Displaced Syrian live streamers on TikTok receive less than 30 pct of total donation

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Families in displacement camps in Syria who seek donations on TikTok are only receiving less than 30 percent of the donated amount, an investigation by the BBC has revealed.

The BBC reportedly saw streams earning up to $1,000 per hour, only a fraction of which is earned by the family in front of the camera.

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Livestream viewers can send the gifts in the form of digital tokens like roses, costing a few cents, to virtual lions costing $500. The social media application’s token system acts as rewards or tips for content creators.

In one instance, the BBC revealed a conversation with Mona Ali al-Karim and her six daughters, who go live on TikTok every day, sitting on the floor of their tent for hours.

They repeat the few English phrases they know: “Please like, please share, please gift,” in the hopes of raising money to treat her daughter who is blind.

Mona’s husband was killed in an airstrike.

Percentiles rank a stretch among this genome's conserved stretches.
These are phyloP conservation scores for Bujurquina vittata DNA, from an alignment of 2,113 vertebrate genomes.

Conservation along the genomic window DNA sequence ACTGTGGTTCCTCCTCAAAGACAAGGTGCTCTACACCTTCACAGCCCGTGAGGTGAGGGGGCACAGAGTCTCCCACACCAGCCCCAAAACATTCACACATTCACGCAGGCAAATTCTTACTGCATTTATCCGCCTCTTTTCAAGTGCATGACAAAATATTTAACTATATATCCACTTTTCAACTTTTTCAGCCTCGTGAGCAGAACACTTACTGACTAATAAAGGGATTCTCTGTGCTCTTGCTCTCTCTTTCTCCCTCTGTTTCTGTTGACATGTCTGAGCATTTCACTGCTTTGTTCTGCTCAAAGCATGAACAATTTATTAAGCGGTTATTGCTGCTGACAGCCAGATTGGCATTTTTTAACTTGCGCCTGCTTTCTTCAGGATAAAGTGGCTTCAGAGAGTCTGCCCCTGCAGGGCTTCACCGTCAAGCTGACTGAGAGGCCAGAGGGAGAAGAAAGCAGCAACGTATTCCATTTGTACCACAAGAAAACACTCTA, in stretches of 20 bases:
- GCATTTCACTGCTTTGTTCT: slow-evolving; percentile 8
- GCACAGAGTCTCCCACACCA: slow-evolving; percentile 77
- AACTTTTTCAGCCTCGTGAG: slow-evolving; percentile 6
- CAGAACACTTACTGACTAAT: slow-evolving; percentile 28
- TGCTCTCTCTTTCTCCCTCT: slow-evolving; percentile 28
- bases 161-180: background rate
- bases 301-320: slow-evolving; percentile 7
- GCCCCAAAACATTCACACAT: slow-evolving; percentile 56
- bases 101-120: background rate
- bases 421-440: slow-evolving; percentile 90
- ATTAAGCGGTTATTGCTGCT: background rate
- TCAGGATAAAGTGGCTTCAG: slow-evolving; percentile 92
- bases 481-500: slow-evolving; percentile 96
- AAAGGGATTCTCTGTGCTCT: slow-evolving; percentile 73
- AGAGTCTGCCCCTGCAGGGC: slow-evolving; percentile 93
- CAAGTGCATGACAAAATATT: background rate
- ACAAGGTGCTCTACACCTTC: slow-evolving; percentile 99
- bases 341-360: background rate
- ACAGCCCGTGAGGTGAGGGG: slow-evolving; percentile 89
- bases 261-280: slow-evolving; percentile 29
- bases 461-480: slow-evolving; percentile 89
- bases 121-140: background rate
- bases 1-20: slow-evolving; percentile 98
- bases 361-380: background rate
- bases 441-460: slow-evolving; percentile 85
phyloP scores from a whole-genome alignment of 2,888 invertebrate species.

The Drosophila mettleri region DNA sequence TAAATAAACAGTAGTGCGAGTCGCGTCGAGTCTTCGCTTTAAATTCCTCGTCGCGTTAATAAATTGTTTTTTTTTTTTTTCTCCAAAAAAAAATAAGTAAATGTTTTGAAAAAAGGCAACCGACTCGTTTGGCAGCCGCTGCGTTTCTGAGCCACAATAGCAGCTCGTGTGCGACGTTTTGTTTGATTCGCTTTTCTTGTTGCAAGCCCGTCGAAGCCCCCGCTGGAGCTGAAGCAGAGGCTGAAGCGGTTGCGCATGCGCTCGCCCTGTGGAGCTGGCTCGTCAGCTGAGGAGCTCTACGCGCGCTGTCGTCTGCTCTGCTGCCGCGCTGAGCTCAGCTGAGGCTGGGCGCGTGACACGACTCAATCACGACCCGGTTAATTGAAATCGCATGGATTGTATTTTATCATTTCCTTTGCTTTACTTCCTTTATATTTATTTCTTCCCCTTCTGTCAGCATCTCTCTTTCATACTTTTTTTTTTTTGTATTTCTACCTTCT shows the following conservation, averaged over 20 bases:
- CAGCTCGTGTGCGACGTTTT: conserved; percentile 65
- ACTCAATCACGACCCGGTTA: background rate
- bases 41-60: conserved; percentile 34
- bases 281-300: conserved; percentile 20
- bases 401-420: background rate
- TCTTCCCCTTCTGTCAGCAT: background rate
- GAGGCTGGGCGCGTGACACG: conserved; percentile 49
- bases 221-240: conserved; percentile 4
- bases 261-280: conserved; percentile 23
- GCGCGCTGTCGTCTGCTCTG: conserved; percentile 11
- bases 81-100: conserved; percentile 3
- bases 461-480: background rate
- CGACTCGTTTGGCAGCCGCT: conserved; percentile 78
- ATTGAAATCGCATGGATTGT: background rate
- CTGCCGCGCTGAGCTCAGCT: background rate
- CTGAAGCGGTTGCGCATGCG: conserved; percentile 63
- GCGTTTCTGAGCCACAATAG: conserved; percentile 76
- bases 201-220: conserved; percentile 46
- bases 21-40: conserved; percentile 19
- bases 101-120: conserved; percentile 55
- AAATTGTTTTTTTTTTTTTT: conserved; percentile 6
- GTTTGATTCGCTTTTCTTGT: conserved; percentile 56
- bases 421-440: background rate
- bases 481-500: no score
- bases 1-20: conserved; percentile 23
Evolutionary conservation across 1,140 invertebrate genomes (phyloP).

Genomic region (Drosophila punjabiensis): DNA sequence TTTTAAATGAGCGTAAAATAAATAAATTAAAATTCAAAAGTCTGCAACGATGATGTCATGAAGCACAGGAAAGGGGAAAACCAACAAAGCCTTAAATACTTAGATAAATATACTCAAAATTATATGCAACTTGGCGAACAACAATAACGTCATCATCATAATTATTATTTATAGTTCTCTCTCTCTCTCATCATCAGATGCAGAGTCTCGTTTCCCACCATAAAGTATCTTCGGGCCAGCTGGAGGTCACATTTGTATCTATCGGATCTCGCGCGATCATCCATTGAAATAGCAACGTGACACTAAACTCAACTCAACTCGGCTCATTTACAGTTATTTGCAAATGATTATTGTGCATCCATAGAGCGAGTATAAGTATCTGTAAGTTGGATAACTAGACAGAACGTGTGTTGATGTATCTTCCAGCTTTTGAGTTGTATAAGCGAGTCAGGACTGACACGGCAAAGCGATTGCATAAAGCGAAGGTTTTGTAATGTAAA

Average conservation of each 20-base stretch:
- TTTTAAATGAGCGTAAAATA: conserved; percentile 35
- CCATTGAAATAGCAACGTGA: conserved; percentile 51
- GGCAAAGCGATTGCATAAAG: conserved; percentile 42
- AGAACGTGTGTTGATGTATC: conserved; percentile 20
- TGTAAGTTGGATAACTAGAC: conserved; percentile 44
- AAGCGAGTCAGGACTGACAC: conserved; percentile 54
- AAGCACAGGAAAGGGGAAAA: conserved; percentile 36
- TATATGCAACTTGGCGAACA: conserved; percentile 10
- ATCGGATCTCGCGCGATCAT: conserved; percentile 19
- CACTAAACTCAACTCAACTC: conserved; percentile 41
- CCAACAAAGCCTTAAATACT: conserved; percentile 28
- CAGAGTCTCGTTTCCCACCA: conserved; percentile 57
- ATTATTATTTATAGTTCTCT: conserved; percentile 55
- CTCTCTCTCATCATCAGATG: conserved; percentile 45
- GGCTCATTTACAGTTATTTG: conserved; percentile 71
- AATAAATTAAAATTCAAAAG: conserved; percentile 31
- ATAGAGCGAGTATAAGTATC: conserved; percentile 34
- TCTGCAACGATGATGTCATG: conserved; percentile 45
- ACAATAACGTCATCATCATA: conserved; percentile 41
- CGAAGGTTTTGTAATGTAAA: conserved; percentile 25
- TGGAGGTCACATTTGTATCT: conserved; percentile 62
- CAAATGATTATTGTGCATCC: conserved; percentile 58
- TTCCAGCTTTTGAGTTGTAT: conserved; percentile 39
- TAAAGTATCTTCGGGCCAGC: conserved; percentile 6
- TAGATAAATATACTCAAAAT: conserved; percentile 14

Middlemen were found to facilitate the onboarding process onto TikTok wherein families in these camps are provided with mobile phones and other equipment needed to go live, the British broadcaster reported on Wednesday.

These middlemen reportedly work with agencies affiliated to TikTok in China and the Middle East. The agencies are part of TikTok's global strategy to “recruit live streamers and encourage users to spend more time on the app,” the report said.

Hamid is one such middleman.

He reportedly sold his livestock to pay for a mobile phone, SIM card and Wi-Fi connection to work with families on TikTok.

He works with 12 different families, according to the BBC report.

He said he pays the families most of the profits, and collects operation costs. He is also reportedly supported by live agencies in China who work directly with TikTok.

Contrarily, TikTok’s policies explicitly state that a user is not allowed to solicit gifts and payments. Until the investigation, no action was taken on many of the accounts tracked by the British broadcaster.

When TikTok was contacted for comment, all the accounts were banned, the BBC reported.

TikTok, the world's fastest-growing social media app, has made more than $6.2 billion in gross revenue from in-app spending since its launch in 2016, according to analytics company Sensor Tower.

It operates in over 150 markets and supports 35 languages. The company is mostly owned by China-based ByteDance.

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